Her hands ached terribly as she swam the 50m freestyle final but Rikako Ikee did not want to give up. The 18-year-old Japanese swimmer lit up the pool as no woman has done before at the Asian Games. At Jakarta, she won six golds and two silvers and was adjudged as the Olympic Council of Asia’s Most Valuable Player of the 18th Asiad.
“Of all the races, I was more nervous about this one,” she said after the 50m freestyle gold made her the best athlete in Jakarta. “I really did not think I would win this one but the big thing is, I did not give up.”
Incidentally, she won all her events with Games records.
“I was actually in shock when I heard I was being considered. I am so happy to have this beautiful award,” said Ikee.
She is now the most successful swimmer at a single Asiad and the most successful female athlete in a single edition of the Games in any sport. Only North Korean male shooter So Gin-man, who won seven golds at the 1982 New Delhi Asiad, has more golds in a single edition.
Sun Yang may be a bigger name in swimming. For the 25-year-old is a superstar at home being a three-time Olympic champion and also because of the controversies he frequently appeared to get into.
In Jakarta, the flamboyant swimmer swept all the four middle- and long-distance freestyle events he figured in, the 200, 400, 800 and 1,500m, despite suffering from a bad back during a couple of events.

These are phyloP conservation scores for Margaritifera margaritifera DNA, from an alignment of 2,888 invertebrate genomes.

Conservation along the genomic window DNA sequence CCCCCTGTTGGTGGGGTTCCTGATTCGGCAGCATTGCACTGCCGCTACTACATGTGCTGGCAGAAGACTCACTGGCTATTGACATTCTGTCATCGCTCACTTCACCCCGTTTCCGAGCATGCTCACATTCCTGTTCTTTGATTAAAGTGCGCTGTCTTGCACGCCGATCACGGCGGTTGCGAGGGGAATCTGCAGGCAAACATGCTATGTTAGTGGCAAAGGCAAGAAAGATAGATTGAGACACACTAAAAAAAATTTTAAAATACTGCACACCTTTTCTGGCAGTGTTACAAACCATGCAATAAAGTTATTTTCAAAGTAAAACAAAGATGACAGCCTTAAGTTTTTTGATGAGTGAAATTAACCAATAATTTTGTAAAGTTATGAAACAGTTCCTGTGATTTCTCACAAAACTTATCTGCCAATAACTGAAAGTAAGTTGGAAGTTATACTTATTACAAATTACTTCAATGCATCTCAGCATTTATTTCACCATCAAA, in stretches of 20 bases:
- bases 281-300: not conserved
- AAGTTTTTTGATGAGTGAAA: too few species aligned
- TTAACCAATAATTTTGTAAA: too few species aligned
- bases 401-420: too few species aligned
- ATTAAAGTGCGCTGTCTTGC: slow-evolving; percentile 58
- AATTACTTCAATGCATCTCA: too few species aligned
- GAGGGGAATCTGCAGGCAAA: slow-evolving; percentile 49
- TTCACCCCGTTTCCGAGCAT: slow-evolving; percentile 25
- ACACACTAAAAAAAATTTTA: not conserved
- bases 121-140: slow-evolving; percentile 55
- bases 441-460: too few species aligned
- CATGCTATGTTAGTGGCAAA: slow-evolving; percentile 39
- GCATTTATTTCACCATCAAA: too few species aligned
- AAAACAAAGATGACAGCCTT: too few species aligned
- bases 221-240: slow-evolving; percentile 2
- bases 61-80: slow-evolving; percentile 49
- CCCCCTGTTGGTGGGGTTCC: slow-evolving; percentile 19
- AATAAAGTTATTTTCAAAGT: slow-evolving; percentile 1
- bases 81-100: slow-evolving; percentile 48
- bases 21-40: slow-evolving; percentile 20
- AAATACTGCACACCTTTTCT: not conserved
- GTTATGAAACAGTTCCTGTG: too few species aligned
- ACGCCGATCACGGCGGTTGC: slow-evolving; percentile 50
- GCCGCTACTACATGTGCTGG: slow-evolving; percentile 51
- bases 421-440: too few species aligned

Not far away from the pool is the GBK badminton hall in Jakarta. And this was probably the noisiest venue at the Asiad. Indonesians love badminton and they ensured that loud noise and support would help the home stars overcome their opponents. The noise virtually sent stadium into a tremor, one had to see it to believe it.
Anthony Ginting created much of the fireworks early, plucking out Japan’s world champion Kento Momota and China’s Olympic gold medallist Chen Long, but it was the host’s 20-year-old Jonatan Christie who walked away with the men’s singles gold. Jonatan had packed off China’s top-seeded Shi Yuki in the first round and then saw all his dreams come true when he beat Taipei’s Chou Tien Chen 2-1 in the final.
That made Jonatan the first Indonesian to win the Asiad men’s singles title after former Olympic champion Taufik Hidayat in 2006.
Most of the big stars felt that the crowd and their loud chants upset their rhythm. The crowd knew that and just roared louder.
Away from all the din, there was one quiet lady who made history. And this was squash great Nicol David's last Asiad. The Malaysian was just 14 when she won her maiden Asiad singles gold in Bangkok in 1998. She now has five women’s singles golds and her fifth came on her 35th birthday in Jakarta when she defeated her teammate S. Sivasangari in a five-game thriller for the title. Squash, for sure, will never be the same again.
From court to track, Iranian Ehsan Hadadi, who has had some very interesting battles with Indian Vikas Gowda, won his fourth straight Asiad men’s discus throw title in Jakarta. Hadadi, the silver medallist at the 2012 London Olympics, will be 37 by the time of the next Olympics, in 2020 in Tokyo. But that has not stopped him from dreaming big.
“Now, everything is about the future. I have a silver at the Olympics, now I want a gold,” he said.
Coming back to the water, the Koreans showed that unity was strength.
The Unified Korea 500m women’s dragon boating team won the gold and it was the first time North and South Korea combined to triumph at a multisport competition.
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